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Since the encoder is usually used by a service provider (company) to distribute content (the content being encoded is irrelevant to the patent), this is where the money can be obtained easily by the patent holder(s) - needing only a licensing contract with each service provider.
Decoders are usually free - the end user uses these and it would make not make business sense to try and obtain money from these numerous end-users (would need to manage and an account for each user).
Refer to ENCODING SCHEMES:
Currently, the only royalty free *encoder* is OGG VORBIS. It is roughly comparable to other formats such as MP3, VQF, AAC, MVA and other digital audio formats. It is different from these other formats because it is completely free, open, and unpatented, whereas the others are not.
WAV files are probably not suitable since they are uncompressed (large) and would more processing and storage resources on Primus' servers.
MP3 is Patented and would require royalties from Primus (based on revenues) if ever such an encoder is used with TBB.
The MP3 patent is being seriously applied by Thomson et al.; strictly non-revenue applications (or under $100K US) are currently exempted by Thomson. To clarify the licensing requirements, an e-mail request was made to Thomson which provided a "confidential" response. The only information permitted to be divulged is the following:
As can be seen from the Royalty Rates, depending on the total number of "units" licensed, the "unit" cost would vary from $2.50 to $5.00. Any specific details (# of servers, contract length, minimum payments, etc.) are dealt with on a case-by-case basis with the service provider.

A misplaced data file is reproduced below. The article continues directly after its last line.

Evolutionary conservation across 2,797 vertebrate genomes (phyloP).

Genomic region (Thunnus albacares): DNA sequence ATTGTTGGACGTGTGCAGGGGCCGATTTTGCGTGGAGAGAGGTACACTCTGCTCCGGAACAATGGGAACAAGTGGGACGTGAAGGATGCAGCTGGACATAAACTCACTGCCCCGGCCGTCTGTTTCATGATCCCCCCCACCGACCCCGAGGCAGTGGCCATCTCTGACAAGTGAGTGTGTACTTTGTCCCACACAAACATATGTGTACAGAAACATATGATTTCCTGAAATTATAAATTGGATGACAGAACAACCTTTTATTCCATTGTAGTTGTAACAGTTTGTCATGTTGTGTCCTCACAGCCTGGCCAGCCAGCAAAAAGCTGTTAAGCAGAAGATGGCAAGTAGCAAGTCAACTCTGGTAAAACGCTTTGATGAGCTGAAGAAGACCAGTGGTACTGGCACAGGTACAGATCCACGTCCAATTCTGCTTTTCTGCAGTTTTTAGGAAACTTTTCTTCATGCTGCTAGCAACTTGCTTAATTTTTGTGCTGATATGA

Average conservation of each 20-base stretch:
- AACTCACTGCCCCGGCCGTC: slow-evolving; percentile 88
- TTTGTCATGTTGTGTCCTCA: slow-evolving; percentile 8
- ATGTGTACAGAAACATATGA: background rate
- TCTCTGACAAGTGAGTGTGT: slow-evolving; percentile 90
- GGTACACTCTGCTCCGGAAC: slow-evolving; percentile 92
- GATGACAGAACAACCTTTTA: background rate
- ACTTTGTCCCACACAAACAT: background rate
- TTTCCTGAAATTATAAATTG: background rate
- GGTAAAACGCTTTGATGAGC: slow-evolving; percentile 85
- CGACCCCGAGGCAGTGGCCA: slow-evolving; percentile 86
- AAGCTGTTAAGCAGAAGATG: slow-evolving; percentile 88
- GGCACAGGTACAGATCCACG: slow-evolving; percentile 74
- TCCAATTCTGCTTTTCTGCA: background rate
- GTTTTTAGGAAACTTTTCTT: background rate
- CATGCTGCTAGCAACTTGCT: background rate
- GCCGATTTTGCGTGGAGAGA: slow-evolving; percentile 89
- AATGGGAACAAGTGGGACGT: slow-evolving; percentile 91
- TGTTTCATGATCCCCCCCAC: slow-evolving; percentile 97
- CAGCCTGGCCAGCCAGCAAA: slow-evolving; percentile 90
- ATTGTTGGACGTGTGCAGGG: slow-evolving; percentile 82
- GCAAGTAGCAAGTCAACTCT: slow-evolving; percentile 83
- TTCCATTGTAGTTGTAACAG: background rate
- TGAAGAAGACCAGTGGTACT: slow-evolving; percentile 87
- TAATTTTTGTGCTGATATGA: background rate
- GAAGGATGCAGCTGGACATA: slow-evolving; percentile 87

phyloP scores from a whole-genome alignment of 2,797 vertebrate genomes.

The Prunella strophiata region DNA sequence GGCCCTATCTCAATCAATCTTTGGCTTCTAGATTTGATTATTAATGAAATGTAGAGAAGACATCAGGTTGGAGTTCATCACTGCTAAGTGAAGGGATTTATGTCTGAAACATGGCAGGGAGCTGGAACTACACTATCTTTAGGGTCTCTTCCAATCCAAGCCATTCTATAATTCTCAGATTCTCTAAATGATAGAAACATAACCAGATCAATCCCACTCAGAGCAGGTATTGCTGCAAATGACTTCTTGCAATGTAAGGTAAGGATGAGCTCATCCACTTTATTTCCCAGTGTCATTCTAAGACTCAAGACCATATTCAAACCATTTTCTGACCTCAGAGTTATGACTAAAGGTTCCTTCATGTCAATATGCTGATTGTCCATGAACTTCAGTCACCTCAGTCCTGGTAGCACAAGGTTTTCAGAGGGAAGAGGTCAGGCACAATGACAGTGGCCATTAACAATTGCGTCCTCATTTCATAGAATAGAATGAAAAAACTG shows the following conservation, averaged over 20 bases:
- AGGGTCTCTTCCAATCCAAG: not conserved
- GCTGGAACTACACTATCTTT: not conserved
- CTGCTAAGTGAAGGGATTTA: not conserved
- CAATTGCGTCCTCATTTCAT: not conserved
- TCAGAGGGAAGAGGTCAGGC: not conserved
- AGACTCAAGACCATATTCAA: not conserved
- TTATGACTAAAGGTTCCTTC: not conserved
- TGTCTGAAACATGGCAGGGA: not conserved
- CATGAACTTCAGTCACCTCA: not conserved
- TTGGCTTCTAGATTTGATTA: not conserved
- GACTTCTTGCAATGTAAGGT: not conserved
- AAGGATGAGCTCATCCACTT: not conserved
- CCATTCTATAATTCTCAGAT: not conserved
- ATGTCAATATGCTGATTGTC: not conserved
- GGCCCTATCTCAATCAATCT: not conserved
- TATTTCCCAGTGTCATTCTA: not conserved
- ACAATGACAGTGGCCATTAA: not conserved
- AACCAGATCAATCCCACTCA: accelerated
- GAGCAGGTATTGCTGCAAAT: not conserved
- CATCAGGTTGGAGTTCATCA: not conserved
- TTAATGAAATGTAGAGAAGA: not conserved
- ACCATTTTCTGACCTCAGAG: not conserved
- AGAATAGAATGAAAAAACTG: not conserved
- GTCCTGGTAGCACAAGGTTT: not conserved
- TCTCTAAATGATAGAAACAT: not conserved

As with most licenses, "unit" refers to each "logical" instance of an encoder; much like multi-user licenses (per server) for most commercial software like Sun or MicroSoft. The service provider would know an approximate answer to what number of "units" are needed.
Assuming 100000 accounts with one "MP3 unit" per 3 to 25 accounts, this would mean about 10 cents to $1.67 per account per annum. This translates into a total licensing cost of perhaps a low of $10,000 to a high of $167,000 per year - not considering minimum contract requirements.
Put in context, this also assumes there are 100000 customers on a plan with VM (need to exclude the basic plan accounts). Thus, it may not make business sense to add MP3 at this point - including other reasons from the VM application provider (VocalData).
All of this is speculation, of course, based on a certain amount of hard data and a certain amount of educated guessing.